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TROUBLED WATERS: Colorado River cuts through heart of Texas and its history 

Texas' Colorado River basin

A map of the Colorado River basin in the heart of Texas. Siglo Group image

This story is part of a series on water issues in the Highland Lakes. The series kicked off in the August 2022 issue of The Picayune Magazine. For an up-to-date list, visit the Troubled Waters webpage

One of the most flood-prone rivers in the state of Texas, the Colorado River has been tamed with a series of dams that hold back its mostly spring-fed waters for drinking, recreation, and irrigation — in times of plenty and in times of drought. 

Its dams brought electricity to Hill Country farmers and ranchers and a vibrant tourism industry to what became known as the Highland Lakes. 

The Colorado River’s history reaches back to when only Native Americans fed and drank from its waters. Later, in the 1600s, French and Spanish explorers used it to draw boundaries and establish missions and, somewhere along the line, misnamed it.

Fast-flowing river facts

  • Texas’ Colorado River is the largest river wholly within state boundaries. 
  • Its basin covers 15 percent of the Lone Star State. 
  • The drainage area is 39,900 square-miles, starting in the northwestern part of the state in Dawson County and traveling southeast for more than 860 miles to Matagorda Bay on the Gulf Coast.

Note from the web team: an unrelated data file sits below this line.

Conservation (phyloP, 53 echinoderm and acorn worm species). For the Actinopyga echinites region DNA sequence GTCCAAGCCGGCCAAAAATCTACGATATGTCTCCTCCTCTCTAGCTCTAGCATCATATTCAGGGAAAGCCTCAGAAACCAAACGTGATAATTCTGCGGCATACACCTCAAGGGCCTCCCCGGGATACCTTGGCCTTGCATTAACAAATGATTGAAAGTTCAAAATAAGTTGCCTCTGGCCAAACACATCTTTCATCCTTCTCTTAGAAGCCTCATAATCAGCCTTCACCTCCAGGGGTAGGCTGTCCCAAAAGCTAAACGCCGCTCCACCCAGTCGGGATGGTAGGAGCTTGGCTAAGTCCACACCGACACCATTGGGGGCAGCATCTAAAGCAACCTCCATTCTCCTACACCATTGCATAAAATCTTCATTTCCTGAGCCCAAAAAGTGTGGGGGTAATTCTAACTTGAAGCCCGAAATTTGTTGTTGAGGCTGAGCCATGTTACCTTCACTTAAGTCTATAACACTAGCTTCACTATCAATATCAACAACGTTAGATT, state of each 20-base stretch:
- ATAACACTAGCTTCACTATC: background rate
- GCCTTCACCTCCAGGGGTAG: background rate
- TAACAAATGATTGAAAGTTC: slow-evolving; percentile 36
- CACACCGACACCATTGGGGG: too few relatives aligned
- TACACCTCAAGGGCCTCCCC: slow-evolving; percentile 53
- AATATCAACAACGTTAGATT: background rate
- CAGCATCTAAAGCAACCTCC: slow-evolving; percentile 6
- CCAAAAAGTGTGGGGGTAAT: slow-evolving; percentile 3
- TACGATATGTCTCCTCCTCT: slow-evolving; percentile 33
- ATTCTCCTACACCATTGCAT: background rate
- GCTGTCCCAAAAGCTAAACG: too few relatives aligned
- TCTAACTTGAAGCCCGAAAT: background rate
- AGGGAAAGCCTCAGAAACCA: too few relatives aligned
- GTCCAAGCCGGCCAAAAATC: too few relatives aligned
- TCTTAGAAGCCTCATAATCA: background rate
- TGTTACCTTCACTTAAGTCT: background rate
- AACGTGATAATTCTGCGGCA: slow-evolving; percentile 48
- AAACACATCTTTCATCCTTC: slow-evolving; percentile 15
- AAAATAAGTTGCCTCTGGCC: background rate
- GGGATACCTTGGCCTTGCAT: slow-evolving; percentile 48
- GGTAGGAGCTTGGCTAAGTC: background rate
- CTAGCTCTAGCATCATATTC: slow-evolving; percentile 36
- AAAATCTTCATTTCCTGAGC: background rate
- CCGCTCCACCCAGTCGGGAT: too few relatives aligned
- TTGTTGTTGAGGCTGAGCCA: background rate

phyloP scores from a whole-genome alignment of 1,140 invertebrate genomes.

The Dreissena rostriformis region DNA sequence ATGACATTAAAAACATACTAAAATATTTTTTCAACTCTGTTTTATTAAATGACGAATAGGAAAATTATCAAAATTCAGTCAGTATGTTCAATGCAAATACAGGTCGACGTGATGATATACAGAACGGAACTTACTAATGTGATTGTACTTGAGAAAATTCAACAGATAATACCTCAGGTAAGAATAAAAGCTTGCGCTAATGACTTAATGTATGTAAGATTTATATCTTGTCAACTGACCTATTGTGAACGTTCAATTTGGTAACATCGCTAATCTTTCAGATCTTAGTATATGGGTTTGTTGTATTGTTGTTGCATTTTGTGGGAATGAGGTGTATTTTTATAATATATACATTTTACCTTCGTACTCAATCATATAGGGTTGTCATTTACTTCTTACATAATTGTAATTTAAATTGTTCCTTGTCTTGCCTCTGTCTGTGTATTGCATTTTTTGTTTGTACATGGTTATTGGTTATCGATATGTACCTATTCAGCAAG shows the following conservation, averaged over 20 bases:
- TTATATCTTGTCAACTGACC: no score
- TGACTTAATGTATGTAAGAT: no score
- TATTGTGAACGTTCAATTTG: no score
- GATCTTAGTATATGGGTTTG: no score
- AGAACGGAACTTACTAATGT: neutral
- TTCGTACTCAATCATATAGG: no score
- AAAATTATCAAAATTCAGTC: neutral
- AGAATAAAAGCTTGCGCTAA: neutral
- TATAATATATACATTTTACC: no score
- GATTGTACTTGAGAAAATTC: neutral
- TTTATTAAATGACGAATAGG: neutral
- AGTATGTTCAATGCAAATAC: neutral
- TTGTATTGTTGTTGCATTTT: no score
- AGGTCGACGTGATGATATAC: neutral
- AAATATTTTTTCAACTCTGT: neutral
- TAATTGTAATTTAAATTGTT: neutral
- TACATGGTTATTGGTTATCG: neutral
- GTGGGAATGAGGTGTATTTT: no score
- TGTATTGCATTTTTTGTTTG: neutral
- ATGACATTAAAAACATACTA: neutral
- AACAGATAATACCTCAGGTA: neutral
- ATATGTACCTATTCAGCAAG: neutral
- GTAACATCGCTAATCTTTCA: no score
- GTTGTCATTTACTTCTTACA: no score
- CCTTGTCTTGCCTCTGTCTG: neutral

• It includes 7,500 miles of creeks, streams, and rivers.
  • Its waters are regulated by the Lower, Central, and Upper Colorado River authorities, three separate entities established by the Texas Legislature.

Colorado River names through history

  • Native American names include Kanahatino and Pashohono.
  • It was called the San Clemente in 1684 by Spanish explorer Juan Domínguez de Mendoza and Franciscan monk Nicolás López.
  • French explorer René Robert Cavelier, Sieur de La Salle, gifted it with the moniker La Sablonnière, or Sand Pit, in 1687. 
  • It was first mistakenly labeled the Colorado in 1690 by Spanish explorer Alonso de Leon, who is believed to have interchanged its name with the Brazos River on a map.

suzanne@thepicayune.com

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